As much as the Indianapolis Colts try to spin outside linebacker Robert Mathis' four-game suspension as an “opportunity” for the “next man up,” it's a massive blow.
Mathis will miss chasing Peyton Manning in Denver in the opener, he'll miss helping to slow down the rapid-fire Philadelphia Eagles offense on Monday Night Football and he'll miss two AFC South games. The Colts better pray to come out of that stretch at least 2-2.
The Colts don't have a pass rusher within a zip code of Mathis' ability on the roster. This is akin to taking quarterback Andrew Luck out of the offensive lineup, but even if that happened there's savvy veteran Matt Hasselbeck ready to step in.
Mathis' absence means the Colts essentially give opposing quarterbacks one more play in the upright and locked-in position and a lot less to fret about.
“Somebody will take advantage of the opportunity to show up and play great football,” Colts coach Chuck Pagano said.
That's wishful thinking.
The Colts won't just be losing their best pass rusher as Mathis, they're losing the NFL's best pass rusher. He'll sit out four games for testing positive for a banned performance-enhancing drug. He explained that he took the drug for a fertility problem, but the NFL said "You're still suspended."
Even in games when Mathis doesn't get a sack, opposing offensive lines and coordinators and – most of all – quarterbacks have to account for his whereabouts. There's no question that Manning could have been figuratively looking over his shoulder for Mathis in that opening game, based on Mathis' strip/sack of Manning in last year's game.
Will Manning be as nervous about Erik Walden, Bjoern Werner and rookie Jonathan Newsome? Short answer: No.
I'm not saying Walden, Werner and Newsome or another outside linebacker can't do the job. I'm saying none of those players is even close to Mathis' level. They simply don't strike fear. Maybe they can eventually, particularly as Werner and Newsome mature as pros. But we're talking about the here and now.
When the Colts lost wide receiver Reggie Wayne with a knee injury in last season's win over Denver, it was more than a month before they found some passing-game rhythm without him. It was never the same.
The good news this time is that the reality of Mathis' absence comes in May, well in advance. That gives the Colts organized team activities (OTAs), veteran's mini-camp and full training camp at Anderson University to work on life without Mathis. But the tricky part is that Mathis is allowed to participate in all of those things, even the four preseason games, so Pagano and defensive coordinator Greg Manusky will have to balance working Mathis with the defense but also planning for those four games without him. It'll be awkward at best.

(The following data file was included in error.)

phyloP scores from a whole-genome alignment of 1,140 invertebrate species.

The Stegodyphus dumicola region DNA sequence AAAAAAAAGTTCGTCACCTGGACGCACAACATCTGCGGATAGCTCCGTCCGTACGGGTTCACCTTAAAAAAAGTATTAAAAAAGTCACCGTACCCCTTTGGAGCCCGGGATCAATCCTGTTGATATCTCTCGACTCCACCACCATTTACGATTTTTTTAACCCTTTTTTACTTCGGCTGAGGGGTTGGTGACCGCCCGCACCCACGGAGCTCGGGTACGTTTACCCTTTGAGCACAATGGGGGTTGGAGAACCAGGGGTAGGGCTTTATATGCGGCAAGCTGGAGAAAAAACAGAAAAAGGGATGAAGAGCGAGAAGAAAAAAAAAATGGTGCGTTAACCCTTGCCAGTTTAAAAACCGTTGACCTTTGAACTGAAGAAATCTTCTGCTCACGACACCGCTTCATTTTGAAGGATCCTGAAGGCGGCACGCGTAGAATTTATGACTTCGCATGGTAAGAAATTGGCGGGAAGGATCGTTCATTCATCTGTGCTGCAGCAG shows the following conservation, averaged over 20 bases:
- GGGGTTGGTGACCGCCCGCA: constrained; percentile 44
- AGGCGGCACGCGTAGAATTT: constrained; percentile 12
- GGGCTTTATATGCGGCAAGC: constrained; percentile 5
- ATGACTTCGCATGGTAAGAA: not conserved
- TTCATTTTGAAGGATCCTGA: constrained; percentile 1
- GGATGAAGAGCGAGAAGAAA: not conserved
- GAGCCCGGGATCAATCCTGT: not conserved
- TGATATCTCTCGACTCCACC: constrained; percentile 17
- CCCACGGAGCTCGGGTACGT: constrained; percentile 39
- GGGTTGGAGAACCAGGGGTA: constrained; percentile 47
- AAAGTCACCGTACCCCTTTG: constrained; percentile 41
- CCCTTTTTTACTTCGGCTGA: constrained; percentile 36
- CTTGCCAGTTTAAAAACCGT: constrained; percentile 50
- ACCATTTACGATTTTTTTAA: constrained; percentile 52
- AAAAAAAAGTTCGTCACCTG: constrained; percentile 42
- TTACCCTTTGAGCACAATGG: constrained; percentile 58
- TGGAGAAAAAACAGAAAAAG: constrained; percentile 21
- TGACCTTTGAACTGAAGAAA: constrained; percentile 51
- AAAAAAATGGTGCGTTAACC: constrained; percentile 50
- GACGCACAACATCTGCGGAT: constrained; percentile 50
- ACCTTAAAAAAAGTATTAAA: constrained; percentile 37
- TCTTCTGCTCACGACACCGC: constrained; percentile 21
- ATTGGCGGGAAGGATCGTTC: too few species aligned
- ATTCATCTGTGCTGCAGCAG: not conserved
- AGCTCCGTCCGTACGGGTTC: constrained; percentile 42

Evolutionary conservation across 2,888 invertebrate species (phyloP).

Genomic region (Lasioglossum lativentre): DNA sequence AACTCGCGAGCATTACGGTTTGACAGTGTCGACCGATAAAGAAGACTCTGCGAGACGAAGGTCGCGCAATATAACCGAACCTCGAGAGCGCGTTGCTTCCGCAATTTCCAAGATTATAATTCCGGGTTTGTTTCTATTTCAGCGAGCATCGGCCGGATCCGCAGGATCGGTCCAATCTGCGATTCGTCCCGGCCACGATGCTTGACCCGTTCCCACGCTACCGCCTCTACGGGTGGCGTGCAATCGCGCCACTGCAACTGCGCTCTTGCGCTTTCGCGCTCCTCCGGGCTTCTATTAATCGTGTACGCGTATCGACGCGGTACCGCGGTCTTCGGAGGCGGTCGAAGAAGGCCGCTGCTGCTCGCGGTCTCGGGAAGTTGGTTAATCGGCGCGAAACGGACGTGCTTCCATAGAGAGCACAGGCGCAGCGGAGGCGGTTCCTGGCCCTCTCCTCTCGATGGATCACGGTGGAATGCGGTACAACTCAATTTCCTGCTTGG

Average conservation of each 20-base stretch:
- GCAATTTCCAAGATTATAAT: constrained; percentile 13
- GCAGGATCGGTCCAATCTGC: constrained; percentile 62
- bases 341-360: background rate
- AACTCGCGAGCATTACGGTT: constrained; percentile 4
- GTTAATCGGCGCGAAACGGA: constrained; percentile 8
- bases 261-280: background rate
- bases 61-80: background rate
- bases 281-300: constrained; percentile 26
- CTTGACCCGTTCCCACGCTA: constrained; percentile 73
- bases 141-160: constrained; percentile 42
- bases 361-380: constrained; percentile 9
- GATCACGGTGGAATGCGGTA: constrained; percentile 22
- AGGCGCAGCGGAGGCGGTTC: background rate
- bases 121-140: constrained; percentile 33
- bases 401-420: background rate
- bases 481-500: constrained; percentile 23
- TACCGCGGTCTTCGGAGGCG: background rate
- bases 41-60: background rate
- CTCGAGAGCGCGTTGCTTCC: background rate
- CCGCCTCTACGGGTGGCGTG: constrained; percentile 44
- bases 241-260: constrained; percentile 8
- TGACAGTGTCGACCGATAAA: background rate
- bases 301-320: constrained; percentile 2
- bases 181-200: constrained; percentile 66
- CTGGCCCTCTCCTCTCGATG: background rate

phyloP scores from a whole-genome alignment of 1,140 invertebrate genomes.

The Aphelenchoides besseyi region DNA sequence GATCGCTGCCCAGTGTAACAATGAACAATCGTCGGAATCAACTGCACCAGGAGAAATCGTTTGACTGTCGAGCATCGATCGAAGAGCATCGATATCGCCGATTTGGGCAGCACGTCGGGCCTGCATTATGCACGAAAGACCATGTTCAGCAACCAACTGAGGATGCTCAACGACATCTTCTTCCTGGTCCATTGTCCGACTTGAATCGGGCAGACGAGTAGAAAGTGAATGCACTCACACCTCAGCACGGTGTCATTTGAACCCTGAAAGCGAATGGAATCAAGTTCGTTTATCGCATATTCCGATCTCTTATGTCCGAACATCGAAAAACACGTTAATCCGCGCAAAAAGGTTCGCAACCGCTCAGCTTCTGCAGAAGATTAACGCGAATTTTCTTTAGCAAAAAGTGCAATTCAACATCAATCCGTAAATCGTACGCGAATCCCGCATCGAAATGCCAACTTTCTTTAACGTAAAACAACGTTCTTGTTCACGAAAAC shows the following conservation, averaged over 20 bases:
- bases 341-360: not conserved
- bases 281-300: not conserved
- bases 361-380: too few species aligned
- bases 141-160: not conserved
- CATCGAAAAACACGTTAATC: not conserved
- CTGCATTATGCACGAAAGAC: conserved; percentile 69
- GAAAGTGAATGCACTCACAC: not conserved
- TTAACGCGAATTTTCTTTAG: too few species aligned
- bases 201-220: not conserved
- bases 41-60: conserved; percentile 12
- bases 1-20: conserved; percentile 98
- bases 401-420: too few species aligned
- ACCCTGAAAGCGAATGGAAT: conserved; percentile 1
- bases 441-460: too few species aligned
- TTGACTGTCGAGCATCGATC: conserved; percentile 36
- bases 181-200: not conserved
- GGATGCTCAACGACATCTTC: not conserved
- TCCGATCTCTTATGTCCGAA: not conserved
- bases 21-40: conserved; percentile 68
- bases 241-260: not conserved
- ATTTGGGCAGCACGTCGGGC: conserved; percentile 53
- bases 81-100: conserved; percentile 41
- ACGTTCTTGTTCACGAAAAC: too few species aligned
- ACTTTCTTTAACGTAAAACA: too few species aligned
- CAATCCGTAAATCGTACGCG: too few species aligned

We can debate about the believability of Mathis' explanation of how the positive test came about, but the bottom line remains the same: He's out for four games.
That's one-fourth of the season. That month could mean the difference between winning the division and fighting for a wildcard berth. Or, in the worst case scenario, it could spell the difference between being in the playoffs or missing out.
“Any time you're faced with circumstances and you have adversity and setbacks, whatever it is, it doesn't matter, again you come together and you regroup,” Pagano said. “We take care of one another, we've got each other's back and we'll find a way to get through it.”
Maybe there's an upside. Maybe Mathis' month without play or pay will make him that much hungrier when he returns. Maybe it'll help give him a freshness for the last 12 games of the season that will come in handy in a challenging stretch of consecutive games against the Bengals, Steelers, Giants and Patriots.
Right now, I don't see much upside.
Right now, I see a big-time vulnerability in the Colts' defense and a huge chuck of pressure off opposing quarterbacks' shoulders. Mathis' absence affects the pass rush and trickles back to make the secondary more vulnerable. There are some huge ramifications in those first four games.
“There's going to be adversity,” Pagano said. “There's going to be circumstances. And nobody's built better to handle adversity than this group of people right here in this organization.”
If Mathis' explanation is an accurate one, and he has a track record of honesty to back him up, a four-game suspension seems too harsh for the violation.
Harsh is, in fact, the right word. Wait until the games start and the quarterbacks drop back knowing Mathis won't be paying them a visit.